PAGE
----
Does Study Refute Long-Held Ideas about Bullying Behavior?

Three boys whispering in huddle with a girl in the distanceThe research-backed claim that people who bully others are jealous or have low self-esteem has long been theorized to be a possible explanation for cruel behavior, but a new study from Simon Fraser University presents findings that appear to dispute this long-standing belief. Researchers found, in a small survey of high school students, that those who bullied actually had higher-than-average rates of self-esteem.

Are Bullies at the Top of the Social Hierarchy?

A 2014 survey by the Workplace Bullying Institute found that 27% of employees have been bullied at work, and 52% of children and teens report experiencing cyberbullying. Past studies have shown that people who experience mental health concerns are more likely to be identified as bullies, which suggests that bullying might often occur as a result of untreated depression, anger, or anxiety, with those who bully continuing a cycle of abuse by lashing out at others.

This body of research, however, seems to be contradicted by the new study’s findings. Researchers surveyed 135 Vancouver teenagers from the same high school. Students answered questions about bullying experiences, such as how frequently they were hit or shoved, and were placed into one of four categories: bully, bystander, victim, or victim-bully. The responses led researchers to categorize 11% of participants as bullies.

All students were then assessed on four dimensions of mental health: depression, social status, self-esteem, and social anxiety. The teens who had been categorized as bullies were found to have the highest levels of self-esteem. They were also more popular than their victims and their peers who did not bully, and they had the lowest rates of depression.

A separate study by a Brock University psychologist surveyed 178 teenagers and found similar results. This study also found that the teens who bullied others were more sexually active than their peers.

The Bullying Debate Continues

The authors of the Vancouver study argue that their results demonstrate a genetic basis for bullying. The fact that those who bully others tend to be more popular than their peers, they suggest, indicates that bullying can produce higher social status, therefore demonstrating that the behavior has been shaped by evolution. Neither study tested for a genetic basis for bullying or explored whether bullying affected the evolutionary fitness of human ancestors. The study’s authors have said that more research is needed before the findings can be considered definitive.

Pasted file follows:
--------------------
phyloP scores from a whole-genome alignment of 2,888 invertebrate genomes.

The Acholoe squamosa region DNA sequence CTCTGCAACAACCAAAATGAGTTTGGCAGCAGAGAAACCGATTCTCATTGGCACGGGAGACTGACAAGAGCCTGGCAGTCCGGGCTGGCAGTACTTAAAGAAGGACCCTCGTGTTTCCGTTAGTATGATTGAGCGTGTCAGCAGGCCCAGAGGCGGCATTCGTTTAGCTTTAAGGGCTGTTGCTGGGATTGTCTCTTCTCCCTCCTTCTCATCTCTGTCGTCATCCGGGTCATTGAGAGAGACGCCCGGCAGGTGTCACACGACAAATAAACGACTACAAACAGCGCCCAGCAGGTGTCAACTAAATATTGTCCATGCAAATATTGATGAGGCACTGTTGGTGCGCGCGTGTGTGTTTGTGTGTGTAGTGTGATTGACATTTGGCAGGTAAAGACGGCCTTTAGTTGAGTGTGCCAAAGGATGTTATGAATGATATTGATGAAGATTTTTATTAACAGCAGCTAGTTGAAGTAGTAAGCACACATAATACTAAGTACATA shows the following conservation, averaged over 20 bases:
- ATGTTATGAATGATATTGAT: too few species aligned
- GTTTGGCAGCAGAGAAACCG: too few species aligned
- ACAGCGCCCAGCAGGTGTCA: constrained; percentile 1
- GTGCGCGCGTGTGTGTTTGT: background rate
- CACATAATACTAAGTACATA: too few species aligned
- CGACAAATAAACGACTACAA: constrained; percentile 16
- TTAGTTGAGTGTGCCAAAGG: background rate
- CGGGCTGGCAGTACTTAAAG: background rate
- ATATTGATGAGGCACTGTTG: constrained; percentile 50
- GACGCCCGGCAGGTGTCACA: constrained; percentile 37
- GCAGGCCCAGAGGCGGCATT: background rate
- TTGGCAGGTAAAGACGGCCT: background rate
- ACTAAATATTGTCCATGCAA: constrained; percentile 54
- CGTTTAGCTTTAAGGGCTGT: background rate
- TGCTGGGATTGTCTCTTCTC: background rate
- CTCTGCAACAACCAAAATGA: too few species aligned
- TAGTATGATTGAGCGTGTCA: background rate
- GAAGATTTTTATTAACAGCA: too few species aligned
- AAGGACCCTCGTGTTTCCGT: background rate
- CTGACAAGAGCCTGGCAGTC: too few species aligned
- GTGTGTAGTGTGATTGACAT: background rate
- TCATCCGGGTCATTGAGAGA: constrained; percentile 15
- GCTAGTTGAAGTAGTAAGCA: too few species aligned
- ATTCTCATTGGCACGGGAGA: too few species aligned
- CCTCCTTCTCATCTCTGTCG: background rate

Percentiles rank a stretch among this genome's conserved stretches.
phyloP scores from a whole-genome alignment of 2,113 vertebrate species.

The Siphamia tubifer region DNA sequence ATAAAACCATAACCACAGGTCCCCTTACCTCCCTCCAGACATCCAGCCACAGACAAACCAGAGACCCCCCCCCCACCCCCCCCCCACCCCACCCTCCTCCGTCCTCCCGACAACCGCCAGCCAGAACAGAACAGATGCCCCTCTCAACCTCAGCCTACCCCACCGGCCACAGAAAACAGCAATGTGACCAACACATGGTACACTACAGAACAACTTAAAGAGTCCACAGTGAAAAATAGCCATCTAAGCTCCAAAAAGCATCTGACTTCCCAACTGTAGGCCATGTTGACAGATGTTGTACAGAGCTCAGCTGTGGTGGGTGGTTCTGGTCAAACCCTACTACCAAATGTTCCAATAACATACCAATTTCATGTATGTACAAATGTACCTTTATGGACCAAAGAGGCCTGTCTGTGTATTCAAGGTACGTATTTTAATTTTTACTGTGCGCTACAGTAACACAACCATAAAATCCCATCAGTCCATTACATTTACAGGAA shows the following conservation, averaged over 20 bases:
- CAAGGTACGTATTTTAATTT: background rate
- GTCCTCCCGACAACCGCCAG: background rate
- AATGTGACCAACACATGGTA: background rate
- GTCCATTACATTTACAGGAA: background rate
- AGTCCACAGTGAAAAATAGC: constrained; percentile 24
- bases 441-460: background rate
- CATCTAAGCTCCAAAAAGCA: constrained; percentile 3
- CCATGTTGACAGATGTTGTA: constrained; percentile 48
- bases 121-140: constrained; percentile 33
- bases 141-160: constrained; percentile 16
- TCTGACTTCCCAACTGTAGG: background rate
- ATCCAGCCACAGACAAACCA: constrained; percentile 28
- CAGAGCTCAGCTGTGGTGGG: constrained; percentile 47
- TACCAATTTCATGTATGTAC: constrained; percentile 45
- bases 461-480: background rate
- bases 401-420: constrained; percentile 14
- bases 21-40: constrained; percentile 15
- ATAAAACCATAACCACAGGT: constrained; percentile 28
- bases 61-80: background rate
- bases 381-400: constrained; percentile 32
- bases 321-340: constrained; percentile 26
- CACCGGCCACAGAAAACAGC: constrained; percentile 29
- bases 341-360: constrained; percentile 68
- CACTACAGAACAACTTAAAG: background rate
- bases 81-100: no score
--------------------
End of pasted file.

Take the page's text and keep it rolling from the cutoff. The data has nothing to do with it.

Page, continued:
Anti-bullying advocates generally support the belief that bullying is the product of a complex interaction between personality, environment, early experiences, and relationships with peers, and they work to reduce bullying by attempting to help individuals who bully resolve these issues and adjust their behaviors. A 2012 study—which followed 64,000 children—found that those who bullied other children were more than twice as likely as those who did not bully others to experience mental health issues. It did not find that they had a higher social status than their peers.


  1. 2014 WBI U.S. workplace bullying survey February 2014. (2014, February). Retrieved from
  2. Cyber bullying statistics 2014. (2014, February 24). Retrieved from
  3. Koh, J., & Wong, J. S. (2015). Survival of the fittest and the sexiest: Evolutionary origins of adolescent bullying. Journal of Interpersonal Violence. Doi:10.1177/0886260515593546
  4. Salahi, L. (2012, October 22). Bullies nearly twice as likely to have mental health disorder. Retrieved from
  5. Study: Bullies have higher self-esteem, lower depression rates. (2015, July 28). Retrieved from

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  • melody r

    melody r

    July 29th, 2015 at 3:44 PM

    I know that there are some bullies out there who behave this way because they are trying to make themselves feel better about themselves but I know that there are others who do not have that problem with low self esteem at all. They are acting this way because they know that they are a little higher on the food chain in that particular setting and that they want to flaunt that to the max. Those might actually be a little sadder than the ones who are lower in the hierarchy because they should be happy with what they have but it still never seems to be enough.

  • Seth


    July 30th, 2015 at 10:41 AM

    Whether they are popular or not at school, there is still something seriously wrong with a child who gets off on picking on others.

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